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Okupacija Cetinja !


PODGORICA, Montenegro, May 17 (Reuters) - Hundreds of Yugoslav soldiers have 
descended on Montenegro's ancient capital Cetinje, whose residents are 
renown for their hardline secessionist opinions, the government said on 

Officials said there had been arguments between the troops, who appeared to 
be unarmed, and locals, but no violence so far.

``There are high tensions there. There have been some sparks. I'm afraid 
that everything will blow up, possibly,'' said Dragisa Burzan, Montenegro's 
deputy prime minister and spokesman for the republic's reform-minded 

Cetinje, a small, elegant town in the mountains, is the spiritual home of 
Montenegro's growing independence movement.

Military police were chased from the area last month after they tried to 
hand local men call-up papers to the federal Yugoslav army, and many of the 
town's bars and walls are decorated with Montenegrin flags and secessionist 

Montenegro is Serbia's junior partner, but relations between the two 
republics have deteriorated rapidly over the past two years, with Podgorica 
seeking to forge closer ties with the West.

The Kosovo crisis has accentuated the differences, fuelling calls in 
Montenegro for the government to sever its links with Belgrade. Belgrade 
politicians have in turn angrily accused Montenegro of treachery by failing 
to support it against NATO.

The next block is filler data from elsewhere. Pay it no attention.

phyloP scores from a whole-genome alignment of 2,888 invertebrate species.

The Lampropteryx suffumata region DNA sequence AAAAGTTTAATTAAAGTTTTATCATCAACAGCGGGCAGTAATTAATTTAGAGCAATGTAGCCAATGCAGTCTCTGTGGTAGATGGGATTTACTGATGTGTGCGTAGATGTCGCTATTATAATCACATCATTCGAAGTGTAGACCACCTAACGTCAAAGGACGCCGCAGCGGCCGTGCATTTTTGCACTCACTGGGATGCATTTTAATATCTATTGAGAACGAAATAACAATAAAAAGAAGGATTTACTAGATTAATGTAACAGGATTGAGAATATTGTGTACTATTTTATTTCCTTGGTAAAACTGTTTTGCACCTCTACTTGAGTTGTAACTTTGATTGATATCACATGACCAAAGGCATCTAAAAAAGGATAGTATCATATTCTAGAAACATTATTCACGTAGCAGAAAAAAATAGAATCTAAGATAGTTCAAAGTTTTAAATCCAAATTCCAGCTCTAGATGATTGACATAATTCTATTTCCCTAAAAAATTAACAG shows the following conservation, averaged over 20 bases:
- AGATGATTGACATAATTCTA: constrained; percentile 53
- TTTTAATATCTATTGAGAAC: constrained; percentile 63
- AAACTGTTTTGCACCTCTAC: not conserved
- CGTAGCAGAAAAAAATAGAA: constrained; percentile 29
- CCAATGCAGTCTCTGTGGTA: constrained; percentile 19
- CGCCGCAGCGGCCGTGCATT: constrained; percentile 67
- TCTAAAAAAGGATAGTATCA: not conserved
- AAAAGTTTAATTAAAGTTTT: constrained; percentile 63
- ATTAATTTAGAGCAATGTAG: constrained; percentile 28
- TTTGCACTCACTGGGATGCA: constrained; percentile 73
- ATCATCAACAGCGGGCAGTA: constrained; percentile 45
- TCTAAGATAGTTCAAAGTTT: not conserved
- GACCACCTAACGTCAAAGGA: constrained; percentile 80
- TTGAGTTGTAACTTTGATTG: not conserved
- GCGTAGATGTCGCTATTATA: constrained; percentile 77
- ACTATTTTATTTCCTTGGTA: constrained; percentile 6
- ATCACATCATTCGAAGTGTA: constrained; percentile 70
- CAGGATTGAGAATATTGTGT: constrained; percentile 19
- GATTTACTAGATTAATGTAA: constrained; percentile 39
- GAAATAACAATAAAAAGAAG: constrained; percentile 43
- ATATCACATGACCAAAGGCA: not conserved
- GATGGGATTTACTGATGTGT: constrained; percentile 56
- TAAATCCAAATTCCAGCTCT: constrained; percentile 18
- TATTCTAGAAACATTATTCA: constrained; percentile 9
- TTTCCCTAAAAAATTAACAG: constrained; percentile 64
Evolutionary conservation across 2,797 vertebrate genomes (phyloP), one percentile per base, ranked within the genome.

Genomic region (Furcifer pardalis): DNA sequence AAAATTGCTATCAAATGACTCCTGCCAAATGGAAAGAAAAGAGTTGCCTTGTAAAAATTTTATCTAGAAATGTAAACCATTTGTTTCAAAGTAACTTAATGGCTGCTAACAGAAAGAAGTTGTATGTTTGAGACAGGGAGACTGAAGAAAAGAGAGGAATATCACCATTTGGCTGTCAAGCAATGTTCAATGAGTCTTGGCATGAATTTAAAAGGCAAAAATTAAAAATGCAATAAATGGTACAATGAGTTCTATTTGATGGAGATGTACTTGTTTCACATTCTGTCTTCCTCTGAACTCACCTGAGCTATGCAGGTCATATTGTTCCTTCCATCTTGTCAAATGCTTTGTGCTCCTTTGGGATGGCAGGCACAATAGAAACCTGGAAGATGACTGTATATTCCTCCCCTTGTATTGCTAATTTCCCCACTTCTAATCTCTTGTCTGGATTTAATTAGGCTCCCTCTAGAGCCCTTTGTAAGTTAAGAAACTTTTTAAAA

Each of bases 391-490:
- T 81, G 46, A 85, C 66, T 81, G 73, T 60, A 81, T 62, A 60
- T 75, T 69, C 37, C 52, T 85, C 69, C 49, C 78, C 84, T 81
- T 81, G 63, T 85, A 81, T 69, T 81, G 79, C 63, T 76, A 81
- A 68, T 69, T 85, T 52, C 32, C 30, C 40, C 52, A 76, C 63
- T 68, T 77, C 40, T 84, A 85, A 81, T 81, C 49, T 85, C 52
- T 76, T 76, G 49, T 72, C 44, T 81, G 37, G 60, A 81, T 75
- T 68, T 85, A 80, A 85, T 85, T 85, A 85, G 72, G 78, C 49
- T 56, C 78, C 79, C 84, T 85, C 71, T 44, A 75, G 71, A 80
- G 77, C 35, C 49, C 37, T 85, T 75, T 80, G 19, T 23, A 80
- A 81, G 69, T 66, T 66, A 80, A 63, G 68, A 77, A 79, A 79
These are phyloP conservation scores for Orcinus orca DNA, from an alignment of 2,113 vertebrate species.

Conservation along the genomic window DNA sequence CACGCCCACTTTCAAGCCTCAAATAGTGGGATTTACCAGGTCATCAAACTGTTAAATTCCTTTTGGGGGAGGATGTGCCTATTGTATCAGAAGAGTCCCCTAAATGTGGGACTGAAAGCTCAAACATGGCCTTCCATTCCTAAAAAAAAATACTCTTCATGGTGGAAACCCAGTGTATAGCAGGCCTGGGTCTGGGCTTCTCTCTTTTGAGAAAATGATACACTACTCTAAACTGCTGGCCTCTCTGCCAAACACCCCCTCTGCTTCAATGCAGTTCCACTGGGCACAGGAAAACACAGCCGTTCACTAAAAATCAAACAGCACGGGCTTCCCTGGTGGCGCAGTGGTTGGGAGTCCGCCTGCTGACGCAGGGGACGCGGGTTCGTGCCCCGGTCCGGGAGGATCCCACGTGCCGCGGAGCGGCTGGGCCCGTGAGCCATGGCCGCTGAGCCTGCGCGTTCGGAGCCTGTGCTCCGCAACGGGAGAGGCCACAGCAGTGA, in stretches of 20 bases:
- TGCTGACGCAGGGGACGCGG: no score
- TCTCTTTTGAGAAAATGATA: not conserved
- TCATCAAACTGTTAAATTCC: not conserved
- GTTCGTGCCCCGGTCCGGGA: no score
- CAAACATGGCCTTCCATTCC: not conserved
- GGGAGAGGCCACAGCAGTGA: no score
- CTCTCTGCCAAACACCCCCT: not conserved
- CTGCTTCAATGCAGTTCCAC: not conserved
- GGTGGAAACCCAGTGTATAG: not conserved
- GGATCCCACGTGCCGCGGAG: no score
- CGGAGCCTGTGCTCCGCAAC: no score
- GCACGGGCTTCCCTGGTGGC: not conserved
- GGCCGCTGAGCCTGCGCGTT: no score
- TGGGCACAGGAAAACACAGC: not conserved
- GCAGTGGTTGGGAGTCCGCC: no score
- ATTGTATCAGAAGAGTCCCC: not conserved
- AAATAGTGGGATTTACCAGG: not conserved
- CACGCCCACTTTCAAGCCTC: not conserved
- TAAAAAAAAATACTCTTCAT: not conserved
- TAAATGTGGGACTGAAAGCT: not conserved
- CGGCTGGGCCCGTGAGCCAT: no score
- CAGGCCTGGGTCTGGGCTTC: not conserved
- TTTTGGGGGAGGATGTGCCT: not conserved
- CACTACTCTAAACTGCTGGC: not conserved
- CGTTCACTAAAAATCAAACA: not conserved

``(The army) wants to demonstrate that by controlling Cetinje they control 
the country,'' Burzan told reporters. ``People in Montenegro are generally 
armed, which is very bad. They are particularly heavily armed in Cetinje,'' 
he said.

Montenegro's government has decided not to send police reinforcements to the 
area for fear of exacerbating the situation. Instead they were urging the 
locals not to respond to the army ``provocation.''

``The game is who triggers the conflict first,'' Burzan said.``Whoever 
starts (a war) will end up the big loser,'' he said.

Residents of Cetinje, which is about half an hour's drive south of 
Podgorica, said bands of soldiers were wandering around the low-lying 
boulevards, drinking in bars and singing.

One man said the military had asked to billet 300 men on the town but had 
been refused. In all, the government estimated that some 600 troops from 
Serbia and northern Montenegro were in the area.

The Cetinje deployment came hard on the heels of renewed army activity at 
Montenegro's borders. Checkpoints have sprung up at the Bosnian and Albanian 
crossings and men of fighting age have been prevented from leaving the 

Soldiers also seized just over one hundred ethnic Albanian refugees, all 
men, and took them to Serbia before bringing them back to Montenegro on 
Monday and releasing all but two of them.

Burzan, who has often accused Belgrade of wanting to launch a military coup 
in Montenegro, said the sudden upsurge in army activity was a sign of 

``They have accelerated their moves. They know that time to take over
Montenegro is being squeezed out,'' he said, adding he did not believe that 
army officers in Montenegro wanted a civil war here.

Political sources estimate the army has some 26,000 men stationed in 
Montenegro. Burzan said the police, which is loyal to the government, has 
some 12,000 uniformed officers. ``But in other ways, there are a lot of 
police,'' he added, without giving details.

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